Lions take control

Sunday 8th March 2009

Christchurch, second day:

England Lions 346 (Wright 69, Patel 64, Batty 64) & 56-0 (Moore 29*, Key 25*)
New Zealand A 243 (Young 71, Thompson 60; Davies 4-47, Batty 3-51)

By Charles Randall at Lincoln University

ROB KEY’S England Lions took a grip on the second Test with a 103-run
lead on first innings and plenty of time to defeat New Zealand A in

Mark Davies (pictured), an unsung seam-bowler outside the county circuit,
finished with four wickets for 47 off 13 overs — all top-rate batsmen
— and his skill left the New Zealanders with little chance of winning
the match.

Davies, from Durham, continued to outbowl more illustrius team-mates,
and his figures would have been even more impressive if a dolly catch
had not been spurned at mid-off and if his two overs after tea had not
disappeared for 16 runs — his only spell with the wind behind him.

Lions ensured that the home side’s five Test batsmen had days to
forget. Aaron Redmond made a duck, edging a beauty from Davies to
third slip where Luke Wright held the catch. Jamie How soon followed,
edging a defensive shot to gully for one run, 189 fewer than he had
scored in his previous innings in the drawn Test at Queenstown.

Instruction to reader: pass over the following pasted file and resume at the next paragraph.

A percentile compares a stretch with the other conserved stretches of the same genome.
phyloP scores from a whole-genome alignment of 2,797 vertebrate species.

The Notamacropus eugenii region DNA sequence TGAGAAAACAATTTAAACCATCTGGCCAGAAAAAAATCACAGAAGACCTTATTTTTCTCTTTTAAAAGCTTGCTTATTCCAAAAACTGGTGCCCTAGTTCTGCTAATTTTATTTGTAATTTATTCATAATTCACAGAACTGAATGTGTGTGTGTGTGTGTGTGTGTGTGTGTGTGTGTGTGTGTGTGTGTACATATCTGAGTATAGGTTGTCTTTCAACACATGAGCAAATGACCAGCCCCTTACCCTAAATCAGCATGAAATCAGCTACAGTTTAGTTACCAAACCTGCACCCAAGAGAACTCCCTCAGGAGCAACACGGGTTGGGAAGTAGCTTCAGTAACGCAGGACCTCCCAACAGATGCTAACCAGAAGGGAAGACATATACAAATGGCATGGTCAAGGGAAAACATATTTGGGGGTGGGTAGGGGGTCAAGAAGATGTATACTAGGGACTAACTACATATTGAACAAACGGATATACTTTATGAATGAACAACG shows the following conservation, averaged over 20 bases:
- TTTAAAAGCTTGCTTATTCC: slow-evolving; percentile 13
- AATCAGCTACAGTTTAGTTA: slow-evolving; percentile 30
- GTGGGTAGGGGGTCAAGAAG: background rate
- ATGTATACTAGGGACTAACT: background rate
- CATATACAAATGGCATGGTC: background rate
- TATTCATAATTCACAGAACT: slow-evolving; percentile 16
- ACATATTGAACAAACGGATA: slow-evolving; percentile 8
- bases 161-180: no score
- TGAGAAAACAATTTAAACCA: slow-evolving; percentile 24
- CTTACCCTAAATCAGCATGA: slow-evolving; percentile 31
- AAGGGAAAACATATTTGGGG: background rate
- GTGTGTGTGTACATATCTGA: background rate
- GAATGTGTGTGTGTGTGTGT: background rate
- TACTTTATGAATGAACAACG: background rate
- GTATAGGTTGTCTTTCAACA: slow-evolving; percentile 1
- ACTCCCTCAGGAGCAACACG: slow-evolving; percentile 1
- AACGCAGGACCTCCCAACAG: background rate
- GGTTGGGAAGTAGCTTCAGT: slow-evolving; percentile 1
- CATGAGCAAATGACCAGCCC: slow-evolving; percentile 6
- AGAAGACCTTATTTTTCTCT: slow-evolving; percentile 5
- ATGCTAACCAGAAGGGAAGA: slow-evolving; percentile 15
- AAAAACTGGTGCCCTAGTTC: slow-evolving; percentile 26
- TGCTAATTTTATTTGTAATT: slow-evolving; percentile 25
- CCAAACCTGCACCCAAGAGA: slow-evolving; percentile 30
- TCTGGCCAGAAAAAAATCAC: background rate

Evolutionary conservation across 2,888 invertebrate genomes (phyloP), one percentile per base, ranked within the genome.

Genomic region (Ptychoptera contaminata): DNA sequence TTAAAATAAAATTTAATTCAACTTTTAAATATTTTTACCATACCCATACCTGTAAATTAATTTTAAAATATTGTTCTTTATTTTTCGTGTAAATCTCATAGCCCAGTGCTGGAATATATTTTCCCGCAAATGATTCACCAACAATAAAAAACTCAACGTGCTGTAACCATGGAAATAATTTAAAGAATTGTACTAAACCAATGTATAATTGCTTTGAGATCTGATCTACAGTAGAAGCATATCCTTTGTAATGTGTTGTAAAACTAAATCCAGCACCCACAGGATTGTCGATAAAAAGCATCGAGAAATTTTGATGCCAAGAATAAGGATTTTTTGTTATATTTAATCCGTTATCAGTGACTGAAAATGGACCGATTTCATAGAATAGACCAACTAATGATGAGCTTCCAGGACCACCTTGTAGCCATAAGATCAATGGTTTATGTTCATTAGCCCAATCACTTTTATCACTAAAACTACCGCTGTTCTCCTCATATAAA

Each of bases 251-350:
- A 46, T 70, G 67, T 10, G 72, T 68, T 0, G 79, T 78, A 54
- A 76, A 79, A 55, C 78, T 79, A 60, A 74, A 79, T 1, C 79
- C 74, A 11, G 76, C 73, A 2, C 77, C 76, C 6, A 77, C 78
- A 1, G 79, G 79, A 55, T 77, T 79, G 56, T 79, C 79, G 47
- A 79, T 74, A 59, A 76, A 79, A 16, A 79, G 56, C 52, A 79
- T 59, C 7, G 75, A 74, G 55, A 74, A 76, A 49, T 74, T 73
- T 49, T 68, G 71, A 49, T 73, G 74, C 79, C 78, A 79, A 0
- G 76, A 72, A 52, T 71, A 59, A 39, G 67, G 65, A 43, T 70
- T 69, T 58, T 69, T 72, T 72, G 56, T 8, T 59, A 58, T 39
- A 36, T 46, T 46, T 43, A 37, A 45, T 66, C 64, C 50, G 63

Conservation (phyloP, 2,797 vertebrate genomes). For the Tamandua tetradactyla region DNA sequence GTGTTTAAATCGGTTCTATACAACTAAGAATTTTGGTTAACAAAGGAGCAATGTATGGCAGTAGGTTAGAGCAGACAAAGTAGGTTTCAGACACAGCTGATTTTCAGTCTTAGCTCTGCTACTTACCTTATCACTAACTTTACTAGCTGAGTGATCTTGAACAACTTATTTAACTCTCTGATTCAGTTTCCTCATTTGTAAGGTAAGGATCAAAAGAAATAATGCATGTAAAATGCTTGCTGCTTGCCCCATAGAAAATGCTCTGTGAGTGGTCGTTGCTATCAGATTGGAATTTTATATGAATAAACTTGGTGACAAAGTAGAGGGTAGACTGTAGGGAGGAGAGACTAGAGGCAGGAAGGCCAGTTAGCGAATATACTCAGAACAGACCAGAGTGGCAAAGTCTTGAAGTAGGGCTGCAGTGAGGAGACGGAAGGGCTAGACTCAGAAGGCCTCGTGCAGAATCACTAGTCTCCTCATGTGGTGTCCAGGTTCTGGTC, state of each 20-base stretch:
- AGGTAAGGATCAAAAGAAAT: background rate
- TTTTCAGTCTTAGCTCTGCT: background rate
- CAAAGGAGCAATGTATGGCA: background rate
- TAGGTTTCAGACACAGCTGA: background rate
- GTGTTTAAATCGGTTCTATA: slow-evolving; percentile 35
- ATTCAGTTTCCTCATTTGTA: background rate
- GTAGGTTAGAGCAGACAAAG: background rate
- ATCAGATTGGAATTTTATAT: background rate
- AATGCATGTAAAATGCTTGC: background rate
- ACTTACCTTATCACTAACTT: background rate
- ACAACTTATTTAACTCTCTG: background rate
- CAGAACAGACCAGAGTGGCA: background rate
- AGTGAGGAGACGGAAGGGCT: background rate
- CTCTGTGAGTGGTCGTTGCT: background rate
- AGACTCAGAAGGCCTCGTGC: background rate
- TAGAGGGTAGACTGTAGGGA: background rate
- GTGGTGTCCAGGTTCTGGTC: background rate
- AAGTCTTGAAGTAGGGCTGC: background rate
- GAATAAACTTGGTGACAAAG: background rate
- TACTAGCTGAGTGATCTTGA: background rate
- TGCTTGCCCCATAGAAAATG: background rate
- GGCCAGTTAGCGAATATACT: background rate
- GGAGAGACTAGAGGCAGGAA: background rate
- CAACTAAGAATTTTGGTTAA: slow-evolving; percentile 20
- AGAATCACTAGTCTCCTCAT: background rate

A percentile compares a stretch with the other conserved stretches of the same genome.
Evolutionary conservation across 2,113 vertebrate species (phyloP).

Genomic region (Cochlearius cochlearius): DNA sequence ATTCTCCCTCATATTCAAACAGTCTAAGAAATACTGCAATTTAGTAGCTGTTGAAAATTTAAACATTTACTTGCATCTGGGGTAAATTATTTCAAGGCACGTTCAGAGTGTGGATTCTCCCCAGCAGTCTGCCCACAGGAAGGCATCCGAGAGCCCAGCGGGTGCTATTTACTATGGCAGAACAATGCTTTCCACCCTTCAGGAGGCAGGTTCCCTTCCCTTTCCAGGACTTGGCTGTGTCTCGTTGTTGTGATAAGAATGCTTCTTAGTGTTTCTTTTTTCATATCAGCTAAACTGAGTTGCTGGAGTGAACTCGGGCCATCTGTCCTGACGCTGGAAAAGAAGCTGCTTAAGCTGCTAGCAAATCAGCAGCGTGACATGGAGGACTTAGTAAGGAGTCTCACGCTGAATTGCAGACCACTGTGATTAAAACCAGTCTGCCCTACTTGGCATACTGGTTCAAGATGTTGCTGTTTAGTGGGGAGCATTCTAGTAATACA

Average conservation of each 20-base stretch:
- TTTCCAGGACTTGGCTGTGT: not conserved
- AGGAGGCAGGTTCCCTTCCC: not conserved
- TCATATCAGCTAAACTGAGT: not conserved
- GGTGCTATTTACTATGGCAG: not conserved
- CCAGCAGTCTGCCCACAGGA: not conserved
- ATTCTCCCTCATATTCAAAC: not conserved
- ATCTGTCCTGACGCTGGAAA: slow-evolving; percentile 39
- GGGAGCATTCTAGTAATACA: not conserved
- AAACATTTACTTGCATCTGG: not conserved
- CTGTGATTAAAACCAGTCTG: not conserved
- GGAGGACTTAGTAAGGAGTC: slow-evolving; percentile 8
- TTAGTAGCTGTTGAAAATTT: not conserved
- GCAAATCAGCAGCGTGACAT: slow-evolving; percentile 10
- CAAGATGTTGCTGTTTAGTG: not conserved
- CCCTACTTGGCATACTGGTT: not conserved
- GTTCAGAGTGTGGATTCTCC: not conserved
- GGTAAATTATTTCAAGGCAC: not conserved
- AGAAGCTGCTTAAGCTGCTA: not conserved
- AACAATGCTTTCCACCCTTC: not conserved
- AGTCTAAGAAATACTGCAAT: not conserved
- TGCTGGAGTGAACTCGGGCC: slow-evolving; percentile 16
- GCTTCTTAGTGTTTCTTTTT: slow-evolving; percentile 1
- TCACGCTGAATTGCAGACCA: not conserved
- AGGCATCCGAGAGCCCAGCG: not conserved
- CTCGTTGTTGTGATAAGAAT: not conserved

Davies continued to unsettle the batting with his clever use of pace,
length and line, backed up by an ability to move the ball. Daniel
Flynn spooned a drive to mid-off where unaccountably Gareth Batty
floored the catch, but Davies struck again when Peter Fulton was
tempted into a drive that offered only a thin edge to wicketkeeper Ben

The Gloucestershire and New Zealand all-rounder James Franklin,
unlucky to miss a century at Queenstown, then skewed an intended big
hit to Key at mid-on, and Davies had picked up four wickets for a
song, with score on 59 for five — big trouble for the home side and
similar to the Lions progress the previous day.

But New Zealand failed to match the Lions’ strong recovery.
Wicketkeeper Reece Young survived a hair-raising start, twice dropped
on nought by Wright at third slip off Liam Plunkett. Several more
edges evaded the slip cordon before he found his form with a laudable
71, backed up by Ewen Thompson’s 50-ball fifty. Wright’s two chances
were tricky, the first arriving fast at an awkward height and the
second bursting high through his hands.

The day was simply a levelling experience for Wright after his
first-day 69, an innings he could seldom have bettered in view of the
tense circumstances. With the ball he was punished for inaccuracy
mostly by Young, a man emjoying a third lfe and returning to haunt

Young was eventually bowled when Batty floated an off-spinner through
an attacking shot, and Sajid Mahmood picked up two tail-end wickets in
two balls, the first through a lovely low catch at first slip by
Jonathan Trott.

Batty said: "It was unforgiveable to drop that catch, but
unfortunately it happens. As a group I thought we stuck to our task
pretty well on a very good pitch. ’Davo’ started off magnificantly
well and everybody else did their job. As a group we complement each
other pretty well."

Picture courtesy of Getty Images